When it comes to Sadie Hawkins Day, we both agree it's a quirky holiday that makes it "acceptable" for girls to ask out boys, but of course, we have very different perspectives. For Red, it conjures up images of Sadie Hawkins Day dances, although she never went to one and doesn't even remember how she knows about them. While Black's fascinated by how it all began with the cartoonist Al Capp and his popular "Lil' Abner" comic strip and quickly became a pop culture phenomenon.Now, over 80 years later, if you were to analyze Sadie Hawkins Day, you would probably find it outdated and sexist. But why not just laugh at its silly beginnings and enjoy the day. The funny thing is Red still thinks men should ask out women, while Black always believed that every day's Sadie Hawkins Day.
Tomorrow’s Election Day, and our thoughts about the importance and challenges of voting haven’t changed since last year (see below) – although the stakes may have gone up. (Think Roe v. Wade and how the Supreme Court has sent it back to the states.) Black wishes more states offered referendums so we could vote on specific issues instead of trying to find the candidate that most closely represents our positions and then actually stays true to their word. Which, unfortunately, makes voting much harder than it needs to be …
So many people have fought for the right to vote, yet so many don't even bother to vote.
BANTER BITE BACKSTORY: Like many of us, Red can come up with a whole list of reasons why she didn't plan to vote this Election Day, but what she thought was a sarcastic comment from Black would point out the challenge of balancing philosophical beliefs with reality.
Red, being that former straight-A student, remembers the first time she voted and how she felt it was her civic responsibility, but that she'd never just vote by party line (for her, it was never that simple, especially not these days). That each vote needs to be a conscious one. But that takes lots of "homework", so unless it's a presidential or gubernatorial election, she tends to sit out most of them. Which she felt was just fine, until Black pointed out,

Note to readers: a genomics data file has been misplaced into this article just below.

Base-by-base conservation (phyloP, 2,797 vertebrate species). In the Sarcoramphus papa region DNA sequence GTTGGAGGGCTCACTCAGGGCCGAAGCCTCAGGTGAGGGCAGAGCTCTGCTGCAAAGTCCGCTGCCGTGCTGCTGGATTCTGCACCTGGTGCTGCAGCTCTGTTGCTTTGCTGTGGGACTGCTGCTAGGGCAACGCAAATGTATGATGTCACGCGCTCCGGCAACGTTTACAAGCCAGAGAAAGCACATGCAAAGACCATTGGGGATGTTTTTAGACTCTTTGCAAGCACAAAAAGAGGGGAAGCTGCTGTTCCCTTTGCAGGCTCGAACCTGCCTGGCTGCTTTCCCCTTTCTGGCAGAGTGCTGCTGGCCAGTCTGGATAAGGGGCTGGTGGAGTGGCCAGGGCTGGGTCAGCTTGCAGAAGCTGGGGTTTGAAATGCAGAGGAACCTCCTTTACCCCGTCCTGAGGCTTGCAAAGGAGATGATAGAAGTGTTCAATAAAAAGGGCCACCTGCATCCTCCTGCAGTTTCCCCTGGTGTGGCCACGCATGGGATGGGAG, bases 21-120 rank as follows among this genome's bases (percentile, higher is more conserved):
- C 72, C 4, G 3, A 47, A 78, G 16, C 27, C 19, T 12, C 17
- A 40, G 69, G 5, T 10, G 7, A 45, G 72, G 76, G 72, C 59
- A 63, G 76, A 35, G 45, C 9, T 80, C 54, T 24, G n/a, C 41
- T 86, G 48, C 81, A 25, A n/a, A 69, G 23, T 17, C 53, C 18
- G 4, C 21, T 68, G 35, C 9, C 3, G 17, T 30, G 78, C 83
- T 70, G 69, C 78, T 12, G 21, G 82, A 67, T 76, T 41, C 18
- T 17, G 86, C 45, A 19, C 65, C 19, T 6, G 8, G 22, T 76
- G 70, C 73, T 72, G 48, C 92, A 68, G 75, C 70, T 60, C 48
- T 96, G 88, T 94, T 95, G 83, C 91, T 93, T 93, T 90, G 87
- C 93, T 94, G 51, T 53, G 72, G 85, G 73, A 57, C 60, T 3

The prior few presidential elections aside, I could argue that non-presidential elections have a far greater impact on our lives. Because state and local issues, such as school board elections and amendments to state constitutions, can make a huge difference to your daily lives.
Now, Red thought, there's an understatement. Especially in the state of Texas. But even on a local level, as Red had recently found out that one trustee on her local school board has created such a huge uproar that all the other trustees called for her resignation. When she first heard the news, she couldn't quite believe the accusations, except most of them were officially "on record", but then, as a parent, Red was appalled that such a person was sitting, of all things, on a school board. But until Black's comments, she didn't connect the dots between that and her responsibility as a voter (not to mention a parent) to take future school board elections more seriously.
Of course, Red still feels an obligation to research the candidates and learn not only what they claim to believe and intend to do, but to try to have a better understanding of who they really are. Which given the times we live in, and the power of social media to spread misinformation, is more challenging than ever. And when she asked Black what to do, she heard a familiar analogy, but with a different spin,
You can eat an elephant (and I am not referring to the GOP/Republicans) just not all at once. Same holds true in terms of the candidates and issues. Review the ones you feel strongly about and then vote. Remember, you are not required to vote the entire ballot.
Well, Red realized that although she hadn't prepared to vote, ironically, it was her desire to make the right choices that led her to make no choices. Now, she realized it was not only her civic responsibility to vote but something that was truly important. For her, her family, her community.